And what’s better than a copious platter of grilled vegetables laced with a balsamic and garlic olive oil dressing? Or if you have black truffle oil, finish it off with that and presto it’s a lavish earthy treat. I have heard that real truffles are not used to infuse the oil. Yet, I must admit that some of those oils are successful in replicating the deep nutty, ozone and musk flavor of the prized truffle. Many chefs would agree with me and some would chase me down with a meat cleaver.
How about grilling beef tenderloin pressed with green and red peppercorns then wrapping it tightly in foil and chilling it overnight? The next day, slice it thin and fan it out on a giant platter, alternating those beautiful slices with small bundles of fresh watercress. In the center, offer a bowl of roasted corn, sour cream and horseradish sauce or grab some fresh rosemary, mince and mix with sour cream and a tad of mayo. Rosemary cream and cold beef is the perfect, sexy combination.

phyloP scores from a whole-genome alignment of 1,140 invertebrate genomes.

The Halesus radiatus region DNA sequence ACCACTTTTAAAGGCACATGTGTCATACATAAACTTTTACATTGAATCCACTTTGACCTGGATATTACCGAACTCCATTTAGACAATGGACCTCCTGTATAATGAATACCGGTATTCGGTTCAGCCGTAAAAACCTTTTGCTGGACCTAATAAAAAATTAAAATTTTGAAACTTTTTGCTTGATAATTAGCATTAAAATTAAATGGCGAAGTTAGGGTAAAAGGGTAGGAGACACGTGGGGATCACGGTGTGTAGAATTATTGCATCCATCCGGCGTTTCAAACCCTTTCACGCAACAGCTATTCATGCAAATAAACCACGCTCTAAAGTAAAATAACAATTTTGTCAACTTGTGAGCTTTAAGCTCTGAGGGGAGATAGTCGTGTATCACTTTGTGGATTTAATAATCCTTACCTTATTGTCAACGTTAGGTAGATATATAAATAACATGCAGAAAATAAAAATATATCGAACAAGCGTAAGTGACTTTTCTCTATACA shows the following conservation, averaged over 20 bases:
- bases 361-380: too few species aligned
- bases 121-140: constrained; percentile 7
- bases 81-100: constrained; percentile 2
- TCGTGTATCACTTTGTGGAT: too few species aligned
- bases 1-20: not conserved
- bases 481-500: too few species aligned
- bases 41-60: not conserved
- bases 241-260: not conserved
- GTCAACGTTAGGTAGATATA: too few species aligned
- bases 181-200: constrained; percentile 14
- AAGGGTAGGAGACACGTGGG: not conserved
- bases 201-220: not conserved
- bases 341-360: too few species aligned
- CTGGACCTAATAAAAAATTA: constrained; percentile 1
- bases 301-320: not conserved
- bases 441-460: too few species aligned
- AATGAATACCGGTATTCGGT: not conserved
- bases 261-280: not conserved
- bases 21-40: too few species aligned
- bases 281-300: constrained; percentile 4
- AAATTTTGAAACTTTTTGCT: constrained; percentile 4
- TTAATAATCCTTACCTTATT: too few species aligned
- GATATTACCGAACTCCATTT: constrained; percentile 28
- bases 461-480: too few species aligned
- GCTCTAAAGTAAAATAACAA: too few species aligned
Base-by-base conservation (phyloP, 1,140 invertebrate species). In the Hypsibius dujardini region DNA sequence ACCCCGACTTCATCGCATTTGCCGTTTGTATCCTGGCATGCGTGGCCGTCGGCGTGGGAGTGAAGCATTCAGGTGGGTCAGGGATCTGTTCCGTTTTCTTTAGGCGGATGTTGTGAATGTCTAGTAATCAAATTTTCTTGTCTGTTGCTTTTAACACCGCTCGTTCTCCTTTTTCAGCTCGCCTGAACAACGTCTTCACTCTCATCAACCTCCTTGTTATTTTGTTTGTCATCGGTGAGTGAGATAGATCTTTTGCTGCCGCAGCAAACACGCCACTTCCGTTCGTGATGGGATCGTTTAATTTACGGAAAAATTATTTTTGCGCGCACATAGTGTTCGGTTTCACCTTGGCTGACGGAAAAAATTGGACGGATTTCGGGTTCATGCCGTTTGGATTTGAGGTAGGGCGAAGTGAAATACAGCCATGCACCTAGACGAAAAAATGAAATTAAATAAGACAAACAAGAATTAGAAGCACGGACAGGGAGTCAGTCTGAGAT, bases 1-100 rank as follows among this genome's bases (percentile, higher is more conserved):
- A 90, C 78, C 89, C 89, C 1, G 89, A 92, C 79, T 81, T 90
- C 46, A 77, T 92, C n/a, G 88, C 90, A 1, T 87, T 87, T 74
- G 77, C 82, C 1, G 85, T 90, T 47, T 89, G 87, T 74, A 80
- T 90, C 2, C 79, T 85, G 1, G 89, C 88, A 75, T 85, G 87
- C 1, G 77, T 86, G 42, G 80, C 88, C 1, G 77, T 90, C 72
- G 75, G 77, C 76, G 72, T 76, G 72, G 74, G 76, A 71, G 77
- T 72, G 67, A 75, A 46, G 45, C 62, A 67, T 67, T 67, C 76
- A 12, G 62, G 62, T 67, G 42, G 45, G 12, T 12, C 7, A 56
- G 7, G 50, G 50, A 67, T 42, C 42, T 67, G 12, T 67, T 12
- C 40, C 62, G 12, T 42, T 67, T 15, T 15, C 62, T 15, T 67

Pasta salads? Make a couple of those for sure. My favorite pasta salad is more wintery, but who cares? The hell with the rules! Rules are for grumpy, egotistical chefs who yell and scream and chase food writers down with a meat cleaver and that kind of chef is passé, boring and dangerous. This is the age of the happy chef. Your kitchen is your oyster, you make the rules! Here’s how to make my pasta salad crowd pleaser: boil some bowtie pasta and chill and then tell the little bows you love them and after you do add chunks of your favorite blue cheese, chop up dry figs and walnuts, add olive oil, crack some black pepper and toss it with a big smile. This pasta salad is sharp, tangy and salty from the blue cheese, nutty from the walnuts, and nectarous from the figs. There isn’t anything much better than the combo of blue cheese and dried figs, except of course blue cheese and fresh figs. Pasta salads are wonderful to make because the possibilities are endless. I once had a cold pasta salad in Tampa that knocked me dead. It featured fusilli pasta, thinly sliced New York sirloin (black on the outside and pleasingly pink in the center), cucumbers and mint (the greatest combo ever), Thai fish sauce (give it a chance), lime juice and honey. Each flavor, perfectly layered, introduced itself to me as I devoured it like the ill-mannered beast I become when I fall in love with something I’m eating. I thought I was doing something illegal when I was eating it. Guess what? The host told me she made up the recipe and giddily confessed she was a novice at cooking.